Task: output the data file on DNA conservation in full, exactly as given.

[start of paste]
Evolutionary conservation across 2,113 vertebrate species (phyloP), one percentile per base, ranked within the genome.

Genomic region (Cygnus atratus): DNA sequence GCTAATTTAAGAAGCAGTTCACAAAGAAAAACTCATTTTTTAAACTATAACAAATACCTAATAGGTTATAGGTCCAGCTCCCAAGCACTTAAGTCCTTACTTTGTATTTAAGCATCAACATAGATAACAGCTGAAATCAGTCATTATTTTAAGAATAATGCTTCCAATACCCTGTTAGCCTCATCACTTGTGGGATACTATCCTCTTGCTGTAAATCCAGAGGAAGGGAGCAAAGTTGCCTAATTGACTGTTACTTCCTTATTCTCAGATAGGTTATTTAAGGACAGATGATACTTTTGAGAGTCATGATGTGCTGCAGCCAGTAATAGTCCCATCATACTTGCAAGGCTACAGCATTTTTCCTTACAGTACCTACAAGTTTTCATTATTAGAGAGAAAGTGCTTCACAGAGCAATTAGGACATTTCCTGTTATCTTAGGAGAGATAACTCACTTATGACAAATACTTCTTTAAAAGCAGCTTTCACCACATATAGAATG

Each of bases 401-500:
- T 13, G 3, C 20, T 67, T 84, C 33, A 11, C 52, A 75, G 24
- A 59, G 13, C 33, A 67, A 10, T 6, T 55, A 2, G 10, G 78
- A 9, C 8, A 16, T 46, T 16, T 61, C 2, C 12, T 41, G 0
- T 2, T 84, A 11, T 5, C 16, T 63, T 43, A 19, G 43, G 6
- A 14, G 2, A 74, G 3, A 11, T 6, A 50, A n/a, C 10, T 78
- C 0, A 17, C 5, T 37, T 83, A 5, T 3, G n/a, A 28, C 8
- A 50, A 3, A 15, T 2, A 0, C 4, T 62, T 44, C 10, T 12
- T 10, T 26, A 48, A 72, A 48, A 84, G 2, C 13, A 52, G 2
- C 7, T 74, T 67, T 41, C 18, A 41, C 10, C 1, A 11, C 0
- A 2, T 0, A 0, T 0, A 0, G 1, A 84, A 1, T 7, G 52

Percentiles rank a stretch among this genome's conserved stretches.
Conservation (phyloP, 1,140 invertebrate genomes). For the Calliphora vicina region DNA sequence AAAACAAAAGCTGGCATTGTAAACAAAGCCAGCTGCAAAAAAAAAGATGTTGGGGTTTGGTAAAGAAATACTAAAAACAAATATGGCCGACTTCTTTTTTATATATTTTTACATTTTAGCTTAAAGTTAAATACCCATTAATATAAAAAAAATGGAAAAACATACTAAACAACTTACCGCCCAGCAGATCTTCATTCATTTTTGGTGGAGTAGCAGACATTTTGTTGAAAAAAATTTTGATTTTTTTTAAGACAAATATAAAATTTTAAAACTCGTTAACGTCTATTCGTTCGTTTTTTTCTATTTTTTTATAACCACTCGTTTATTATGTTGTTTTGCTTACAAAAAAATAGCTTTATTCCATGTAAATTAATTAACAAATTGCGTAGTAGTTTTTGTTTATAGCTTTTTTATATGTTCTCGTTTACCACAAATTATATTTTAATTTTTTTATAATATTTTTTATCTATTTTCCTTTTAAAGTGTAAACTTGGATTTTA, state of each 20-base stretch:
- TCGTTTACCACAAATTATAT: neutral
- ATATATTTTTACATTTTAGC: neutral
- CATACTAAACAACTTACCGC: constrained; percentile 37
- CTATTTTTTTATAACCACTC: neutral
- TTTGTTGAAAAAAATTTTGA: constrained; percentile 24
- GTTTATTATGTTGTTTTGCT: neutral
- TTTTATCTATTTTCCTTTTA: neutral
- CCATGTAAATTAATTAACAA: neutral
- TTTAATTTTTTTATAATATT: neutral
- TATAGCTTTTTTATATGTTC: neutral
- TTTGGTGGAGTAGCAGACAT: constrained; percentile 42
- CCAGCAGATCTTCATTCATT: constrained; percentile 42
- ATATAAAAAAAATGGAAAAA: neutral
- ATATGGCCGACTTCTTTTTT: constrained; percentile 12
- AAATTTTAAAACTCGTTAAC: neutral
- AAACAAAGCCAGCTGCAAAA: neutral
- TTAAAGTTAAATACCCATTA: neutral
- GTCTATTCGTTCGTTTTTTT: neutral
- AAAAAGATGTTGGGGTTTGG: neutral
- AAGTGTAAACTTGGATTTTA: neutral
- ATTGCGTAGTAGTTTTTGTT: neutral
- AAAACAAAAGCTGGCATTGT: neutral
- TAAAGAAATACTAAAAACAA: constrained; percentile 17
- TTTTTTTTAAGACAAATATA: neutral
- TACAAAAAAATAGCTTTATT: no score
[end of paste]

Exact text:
Evolutionary conservation across 2,113 vertebrate species (phyloP), one percentile per base, ranked within the genome.

Genomic region (Cygnus atratus): DNA sequence GCTAATTTAAGAAGCAGTTCACAAAGAAAAACTCATTTTTTAAACTATAACAAATACCTAATAGGTTATAGGTCCAGCTCCCAAGCACTTAAGTCCTTACTTTGTATTTAAGCATCAACATAGATAACAGCTGAAATCAGTCATTATTTTAAGAATAATGCTTCCAATACCCTGTTAGCCTCATCACTTGTGGGATACTATCCTCTTGCTGTAAATCCAGAGGAAGGGAGCAAAGTTGCCTAATTGACTGTTACTTCCTTATTCTCAGATAGGTTATTTAAGGACAGATGATACTTTTGAGAGTCATGATGTGCTGCAGCCAGTAATAGTCCCATCATACTTGCAAGGCTACAGCATTTTTCCTTACAGTACCTACAAGTTTTCATTATTAGAGAGAAAGTGCTTCACAGAGCAATTAGGACATTTCCTGTTATCTTAGGAGAGATAACTCACTTATGACAAATACTTCTTTAAAAGCAGCTTTCACCACATATAGAATG

Each of bases 401-500:
- T 13, G 3, C 20, T 67, T 84, C 33, A 11, C 52, A 75, G 24
- A 59, G 13, C 33, A 67, A 10, T 6, T 55, A 2, G 10, G 78
- A 9, C 8, A 16, T 46, T 16, T 61, C 2, C 12, T 41, G 0
- T 2, T 84, A 11, T 5, C 16, T 63, T 43, A 19, G 43, G 6
- A 14, G 2, A 74, G 3, A 11, T 6, A 50, A n/a, C 10, T 78
- C 0, A 17, C 5, T 37, T 83, A 5, T 3, G n/a, A 28, C 8
- A 50, A 3, A 15, T 2, A 0, C 4, T 62, T 44, C 10, T 12
- T 10, T 26, A 48, A 72, A 48, A 84, G 2, C 13, A 52, G 2
- C 7, T 74, T 67, T 41, C 18, A 41, C 10, C 1, A 11, C 0
- A 2, T 0, A 0, T 0, A 0, G 1, A 84, A 1, T 7, G 52

Percentiles rank a stretch among this genome's conserved stretches.
Conservation (phyloP, 1,140 invertebrate genomes). For the Calliphora vicina region DNA sequence AAAACAAAAGCTGGCATTGTAAACAAAGCCAGCTGCAAAAAAAAAGATGTTGGGGTTTGGTAAAGAAATACTAAAAACAAATATGGCCGACTTCTTTTTTATATATTTTTACATTTTAGCTTAAAGTTAAATACCCATTAATATAAAAAAAATGGAAAAACATACTAAACAACTTACCGCCCAGCAGATCTTCATTCATTTTTGGTGGAGTAGCAGACATTTTGTTGAAAAAAATTTTGATTTTTTTTAAGACAAATATAAAATTTTAAAACTCGTTAACGTCTATTCGTTCGTTTTTTTCTATTTTTTTATAACCACTCGTTTATTATGTTGTTTTGCTTACAAAAAAATAGCTTTATTCCATGTAAATTAATTAACAAATTGCGTAGTAGTTTTTGTTTATAGCTTTTTTATATGTTCTCGTTTACCACAAATTATATTTTAATTTTTTTATAATATTTTTTATCTATTTTCCTTTTAAAGTGTAAACTTGGATTTTA, state of each 20-base stretch:
- TCGTTTACCACAAATTATAT: neutral
- ATATATTTTTACATTTTAGC: neutral
- CATACTAAACAACTTACCGC: constrained; percentile 37
- CTATTTTTTTATAACCACTC: neutral
- TTTGTTGAAAAAAATTTTGA: constrained; percentile 24
- GTTTATTATGTTGTTTTGCT: neutral
- TTTTATCTATTTTCCTTTTA: neutral
- CCATGTAAATTAATTAACAA: neutral
- TTTAATTTTTTTATAATATT: neutral
- TATAGCTTTTTTATATGTTC: neutral
- TTTGGTGGAGTAGCAGACAT: constrained; percentile 42
- CCAGCAGATCTTCATTCATT: constrained; percentile 42
- ATATAAAAAAAATGGAAAAA: neutral
- ATATGGCCGACTTCTTTTTT: constrained; percentile 12
- AAATTTTAAAACTCGTTAAC: neutral
- AAACAAAGCCAGCTGCAAAA: neutral
- TTAAAGTTAAATACCCATTA: neutral
- GTCTATTCGTTCGTTTTTTT: neutral
- AAAAAGATGTTGGGGTTTGG: neutral
- AAGTGTAAACTTGGATTTTA: neutral
- ATTGCGTAGTAGTTTTTGTT: neutral
- AAAACAAAAGCTGGCATTGT: neutral
- TAAAGAAATACTAAAAACAA: constrained; percentile 17
- TTTTTTTTAAGACAAATATA: neutral
- TACAAAAAAATAGCTTTATT: no score